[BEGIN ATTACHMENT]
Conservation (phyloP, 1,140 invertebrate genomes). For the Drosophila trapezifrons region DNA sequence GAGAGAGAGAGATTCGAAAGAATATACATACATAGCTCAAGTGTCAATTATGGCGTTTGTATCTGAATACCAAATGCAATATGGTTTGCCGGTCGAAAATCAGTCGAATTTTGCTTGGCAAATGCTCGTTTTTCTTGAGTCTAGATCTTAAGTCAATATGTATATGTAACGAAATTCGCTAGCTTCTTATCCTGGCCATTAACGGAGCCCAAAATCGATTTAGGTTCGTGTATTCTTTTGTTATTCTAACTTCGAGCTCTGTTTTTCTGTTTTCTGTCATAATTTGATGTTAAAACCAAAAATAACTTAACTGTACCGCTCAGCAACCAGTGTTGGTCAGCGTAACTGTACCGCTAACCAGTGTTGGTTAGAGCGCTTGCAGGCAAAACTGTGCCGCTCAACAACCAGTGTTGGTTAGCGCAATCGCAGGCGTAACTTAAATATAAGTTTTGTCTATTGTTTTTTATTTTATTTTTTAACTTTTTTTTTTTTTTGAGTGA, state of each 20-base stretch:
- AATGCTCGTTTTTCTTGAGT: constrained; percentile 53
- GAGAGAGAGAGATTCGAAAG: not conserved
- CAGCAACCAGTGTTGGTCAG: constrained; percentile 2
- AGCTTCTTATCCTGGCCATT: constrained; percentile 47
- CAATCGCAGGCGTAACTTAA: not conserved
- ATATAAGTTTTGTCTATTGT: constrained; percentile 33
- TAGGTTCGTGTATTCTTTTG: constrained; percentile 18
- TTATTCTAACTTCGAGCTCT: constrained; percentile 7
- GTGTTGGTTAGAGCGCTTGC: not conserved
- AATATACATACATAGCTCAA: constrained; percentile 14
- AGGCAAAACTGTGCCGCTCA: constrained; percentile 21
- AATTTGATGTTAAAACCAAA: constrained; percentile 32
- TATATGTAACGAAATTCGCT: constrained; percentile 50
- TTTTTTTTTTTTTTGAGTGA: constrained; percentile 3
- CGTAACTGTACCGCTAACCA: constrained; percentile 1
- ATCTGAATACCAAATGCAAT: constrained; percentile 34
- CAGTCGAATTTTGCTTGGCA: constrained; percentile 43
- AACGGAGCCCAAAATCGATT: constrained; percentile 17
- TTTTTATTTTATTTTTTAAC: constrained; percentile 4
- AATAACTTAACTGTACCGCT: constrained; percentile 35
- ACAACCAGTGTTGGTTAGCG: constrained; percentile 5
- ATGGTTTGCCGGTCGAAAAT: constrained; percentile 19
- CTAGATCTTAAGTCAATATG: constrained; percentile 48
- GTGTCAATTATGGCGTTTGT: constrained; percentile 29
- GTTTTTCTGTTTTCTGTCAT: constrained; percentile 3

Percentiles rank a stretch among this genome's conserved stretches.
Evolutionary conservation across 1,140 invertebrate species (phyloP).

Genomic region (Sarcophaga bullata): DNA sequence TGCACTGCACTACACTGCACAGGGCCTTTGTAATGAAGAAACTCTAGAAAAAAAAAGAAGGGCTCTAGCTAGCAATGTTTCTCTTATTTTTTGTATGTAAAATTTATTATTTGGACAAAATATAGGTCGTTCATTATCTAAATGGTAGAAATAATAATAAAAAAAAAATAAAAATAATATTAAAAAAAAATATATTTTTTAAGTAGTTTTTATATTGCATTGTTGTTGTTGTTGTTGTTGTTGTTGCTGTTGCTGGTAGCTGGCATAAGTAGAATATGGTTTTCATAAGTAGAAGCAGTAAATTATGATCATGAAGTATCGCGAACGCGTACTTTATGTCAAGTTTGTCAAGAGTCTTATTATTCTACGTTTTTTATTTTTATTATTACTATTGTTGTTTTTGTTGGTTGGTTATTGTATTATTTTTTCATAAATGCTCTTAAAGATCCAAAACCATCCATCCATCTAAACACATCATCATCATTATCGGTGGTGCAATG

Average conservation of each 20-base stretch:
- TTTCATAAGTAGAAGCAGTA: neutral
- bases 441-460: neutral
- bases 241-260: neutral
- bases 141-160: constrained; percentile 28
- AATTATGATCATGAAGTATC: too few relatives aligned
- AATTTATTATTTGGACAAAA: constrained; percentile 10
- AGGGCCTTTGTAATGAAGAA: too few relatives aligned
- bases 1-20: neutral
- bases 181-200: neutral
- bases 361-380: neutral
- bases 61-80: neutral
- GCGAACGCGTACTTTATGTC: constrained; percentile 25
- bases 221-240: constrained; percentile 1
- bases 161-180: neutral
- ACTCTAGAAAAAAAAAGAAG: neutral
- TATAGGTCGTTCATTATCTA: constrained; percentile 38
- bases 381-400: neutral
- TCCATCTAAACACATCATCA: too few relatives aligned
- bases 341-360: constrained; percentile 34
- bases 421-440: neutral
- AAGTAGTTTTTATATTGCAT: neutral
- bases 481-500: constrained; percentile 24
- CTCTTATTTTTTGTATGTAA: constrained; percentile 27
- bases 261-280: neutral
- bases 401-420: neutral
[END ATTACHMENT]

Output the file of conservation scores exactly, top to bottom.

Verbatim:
Conservation (phyloP, 1,140 invertebrate genomes). For the Drosophila trapezifrons region DNA sequence GAGAGAGAGAGATTCGAAAGAATATACATACATAGCTCAAGTGTCAATTATGGCGTTTGTATCTGAATACCAAATGCAATATGGTTTGCCGGTCGAAAATCAGTCGAATTTTGCTTGGCAAATGCTCGTTTTTCTTGAGTCTAGATCTTAAGTCAATATGTATATGTAACGAAATTCGCTAGCTTCTTATCCTGGCCATTAACGGAGCCCAAAATCGATTTAGGTTCGTGTATTCTTTTGTTATTCTAACTTCGAGCTCTGTTTTTCTGTTTTCTGTCATAATTTGATGTTAAAACCAAAAATAACTTAACTGTACCGCTCAGCAACCAGTGTTGGTCAGCGTAACTGTACCGCTAACCAGTGTTGGTTAGAGCGCTTGCAGGCAAAACTGTGCCGCTCAACAACCAGTGTTGGTTAGCGCAATCGCAGGCGTAACTTAAATATAAGTTTTGTCTATTGTTTTTTATTTTATTTTTTAACTTTTTTTTTTTTTTGAGTGA, state of each 20-base stretch:
- AATGCTCGTTTTTCTTGAGT: constrained; percentile 53
- GAGAGAGAGAGATTCGAAAG: not conserved
- CAGCAACCAGTGTTGGTCAG: constrained; percentile 2
- AGCTTCTTATCCTGGCCATT: constrained; percentile 47
- CAATCGCAGGCGTAACTTAA: not conserved
- ATATAAGTTTTGTCTATTGT: constrained; percentile 33
- TAGGTTCGTGTATTCTTTTG: constrained; percentile 18
- TTATTCTAACTTCGAGCTCT: constrained; percentile 7
- GTGTTGGTTAGAGCGCTTGC: not conserved
- AATATACATACATAGCTCAA: constrained; percentile 14
- AGGCAAAACTGTGCCGCTCA: constrained; percentile 21
- AATTTGATGTTAAAACCAAA: constrained; percentile 32
- TATATGTAACGAAATTCGCT: constrained; percentile 50
- TTTTTTTTTTTTTTGAGTGA: constrained; percentile 3
- CGTAACTGTACCGCTAACCA: constrained; percentile 1
- ATCTGAATACCAAATGCAAT: constrained; percentile 34
- CAGTCGAATTTTGCTTGGCA: constrained; percentile 43
- AACGGAGCCCAAAATCGATT: constrained; percentile 17
- TTTTTATTTTATTTTTTAAC: constrained; percentile 4
- AATAACTTAACTGTACCGCT: constrained; percentile 35
- ACAACCAGTGTTGGTTAGCG: constrained; percentile 5
- ATGGTTTGCCGGTCGAAAAT: constrained; percentile 19
- CTAGATCTTAAGTCAATATG: constrained; percentile 48
- GTGTCAATTATGGCGTTTGT: constrained; percentile 29
- GTTTTTCTGTTTTCTGTCAT: constrained; percentile 3

Percentiles rank a stretch among this genome's conserved stretches.
Evolutionary conservation across 1,140 invertebrate species (phyloP).

Genomic region (Sarcophaga bullata): DNA sequence TGCACTGCACTACACTGCACAGGGCCTTTGTAATGAAGAAACTCTAGAAAAAAAAAGAAGGGCTCTAGCTAGCAATGTTTCTCTTATTTTTTGTATGTAAAATTTATTATTTGGACAAAATATAGGTCGTTCATTATCTAAATGGTAGAAATAATAATAAAAAAAAAATAAAAATAATATTAAAAAAAAATATATTTTTTAAGTAGTTTTTATATTGCATTGTTGTTGTTGTTGTTGTTGTTGTTGCTGTTGCTGGTAGCTGGCATAAGTAGAATATGGTTTTCATAAGTAGAAGCAGTAAATTATGATCATGAAGTATCGCGAACGCGTACTTTATGTCAAGTTTGTCAAGAGTCTTATTATTCTACGTTTTTTATTTTTATTATTACTATTGTTGTTTTTGTTGGTTGGTTATTGTATTATTTTTTCATAAATGCTCTTAAAGATCCAAAACCATCCATCCATCTAAACACATCATCATCATTATCGGTGGTGCAATG

Average conservation of each 20-base stretch:
- TTTCATAAGTAGAAGCAGTA: neutral
- bases 441-460: neutral
- bases 241-260: neutral
- bases 141-160: constrained; percentile 28
- AATTATGATCATGAAGTATC: too few relatives aligned
- AATTTATTATTTGGACAAAA: constrained; percentile 10
- AGGGCCTTTGTAATGAAGAA: too few relatives aligned
- bases 1-20: neutral
- bases 181-200: neutral
- bases 361-380: neutral
- bases 61-80: neutral
- GCGAACGCGTACTTTATGTC: constrained; percentile 25
- bases 221-240: constrained; percentile 1
- bases 161-180: neutral
- ACTCTAGAAAAAAAAAGAAG: neutral
- TATAGGTCGTTCATTATCTA: constrained; percentile 38
- bases 381-400: neutral
- TCCATCTAAACACATCATCA: too few relatives aligned
- bases 341-360: constrained; percentile 34
- bases 421-440: neutral
- AAGTAGTTTTTATATTGCAT: neutral
- bases 481-500: constrained; percentile 24
- CTCTTATTTTTTGTATGTAA: constrained; percentile 27
- bases 261-280: neutral
- bases 401-420: neutral